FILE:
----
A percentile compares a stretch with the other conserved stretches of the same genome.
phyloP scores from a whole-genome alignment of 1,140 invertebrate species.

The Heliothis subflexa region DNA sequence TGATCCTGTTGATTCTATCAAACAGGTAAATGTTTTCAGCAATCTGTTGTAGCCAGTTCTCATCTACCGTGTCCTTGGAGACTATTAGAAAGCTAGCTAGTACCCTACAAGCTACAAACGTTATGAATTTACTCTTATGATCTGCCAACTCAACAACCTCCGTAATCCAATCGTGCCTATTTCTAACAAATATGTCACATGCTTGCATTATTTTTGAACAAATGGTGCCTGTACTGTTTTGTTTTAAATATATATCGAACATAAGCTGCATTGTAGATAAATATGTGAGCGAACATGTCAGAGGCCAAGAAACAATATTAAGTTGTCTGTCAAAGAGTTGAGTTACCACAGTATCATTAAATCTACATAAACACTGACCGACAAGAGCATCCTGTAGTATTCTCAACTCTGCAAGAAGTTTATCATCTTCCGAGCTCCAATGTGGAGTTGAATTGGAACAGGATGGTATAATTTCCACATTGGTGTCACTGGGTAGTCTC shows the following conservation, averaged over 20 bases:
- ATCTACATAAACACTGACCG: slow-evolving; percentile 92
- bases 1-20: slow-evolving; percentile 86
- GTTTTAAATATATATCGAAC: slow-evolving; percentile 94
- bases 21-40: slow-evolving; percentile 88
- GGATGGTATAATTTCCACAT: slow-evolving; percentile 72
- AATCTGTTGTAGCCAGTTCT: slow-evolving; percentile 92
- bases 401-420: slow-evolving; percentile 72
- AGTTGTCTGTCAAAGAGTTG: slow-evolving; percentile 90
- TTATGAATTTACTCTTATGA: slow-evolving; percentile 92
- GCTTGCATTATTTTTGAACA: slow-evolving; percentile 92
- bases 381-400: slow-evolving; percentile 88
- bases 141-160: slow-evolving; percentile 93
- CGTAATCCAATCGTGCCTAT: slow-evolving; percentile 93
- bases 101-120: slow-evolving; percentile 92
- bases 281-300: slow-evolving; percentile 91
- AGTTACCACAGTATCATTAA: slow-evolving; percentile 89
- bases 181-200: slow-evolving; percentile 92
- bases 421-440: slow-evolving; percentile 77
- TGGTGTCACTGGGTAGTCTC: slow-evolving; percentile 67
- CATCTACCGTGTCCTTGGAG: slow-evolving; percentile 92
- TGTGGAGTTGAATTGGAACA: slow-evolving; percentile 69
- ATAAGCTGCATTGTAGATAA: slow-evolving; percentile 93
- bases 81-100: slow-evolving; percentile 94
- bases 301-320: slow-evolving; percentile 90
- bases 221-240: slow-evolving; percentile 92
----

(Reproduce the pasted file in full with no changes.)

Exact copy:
A percentile compares a stretch with the other conserved stretches of the same genome.
phyloP scores from a whole-genome alignment of 1,140 invertebrate species.

The Heliothis subflexa region DNA sequence TGATCCTGTTGATTCTATCAAACAGGTAAATGTTTTCAGCAATCTGTTGTAGCCAGTTCTCATCTACCGTGTCCTTGGAGACTATTAGAAAGCTAGCTAGTACCCTACAAGCTACAAACGTTATGAATTTACTCTTATGATCTGCCAACTCAACAACCTCCGTAATCCAATCGTGCCTATTTCTAACAAATATGTCACATGCTTGCATTATTTTTGAACAAATGGTGCCTGTACTGTTTTGTTTTAAATATATATCGAACATAAGCTGCATTGTAGATAAATATGTGAGCGAACATGTCAGAGGCCAAGAAACAATATTAAGTTGTCTGTCAAAGAGTTGAGTTACCACAGTATCATTAAATCTACATAAACACTGACCGACAAGAGCATCCTGTAGTATTCTCAACTCTGCAAGAAGTTTATCATCTTCCGAGCTCCAATGTGGAGTTGAATTGGAACAGGATGGTATAATTTCCACATTGGTGTCACTGGGTAGTCTC shows the following conservation, averaged over 20 bases:
- ATCTACATAAACACTGACCG: slow-evolving; percentile 92
- bases 1-20: slow-evolving; percentile 86
- GTTTTAAATATATATCGAAC: slow-evolving; percentile 94
- bases 21-40: slow-evolving; percentile 88
- GGATGGTATAATTTCCACAT: slow-evolving; percentile 72
- AATCTGTTGTAGCCAGTTCT: slow-evolving; percentile 92
- bases 401-420: slow-evolving; percentile 72
- AGTTGTCTGTCAAAGAGTTG: slow-evolving; percentile 90
- TTATGAATTTACTCTTATGA: slow-evolving; percentile 92
- GCTTGCATTATTTTTGAACA: slow-evolving; percentile 92
- bases 381-400: slow-evolving; percentile 88
- bases 141-160: slow-evolving; percentile 93
- CGTAATCCAATCGTGCCTAT: slow-evolving; percentile 93
- bases 101-120: slow-evolving; percentile 92
- bases 281-300: slow-evolving; percentile 91
- AGTTACCACAGTATCATTAA: slow-evolving; percentile 89
- bases 181-200: slow-evolving; percentile 92
- bases 421-440: slow-evolving; percentile 77
- TGGTGTCACTGGGTAGTCTC: slow-evolving; percentile 67
- CATCTACCGTGTCCTTGGAG: slow-evolving; percentile 92
- TGTGGAGTTGAATTGGAACA: slow-evolving; percentile 69
- ATAAGCTGCATTGTAGATAA: slow-evolving; percentile 93
- bases 81-100: slow-evolving; percentile 94
- bases 301-320: slow-evolving; percentile 90
- bases 221-240: slow-evolving; percentile 92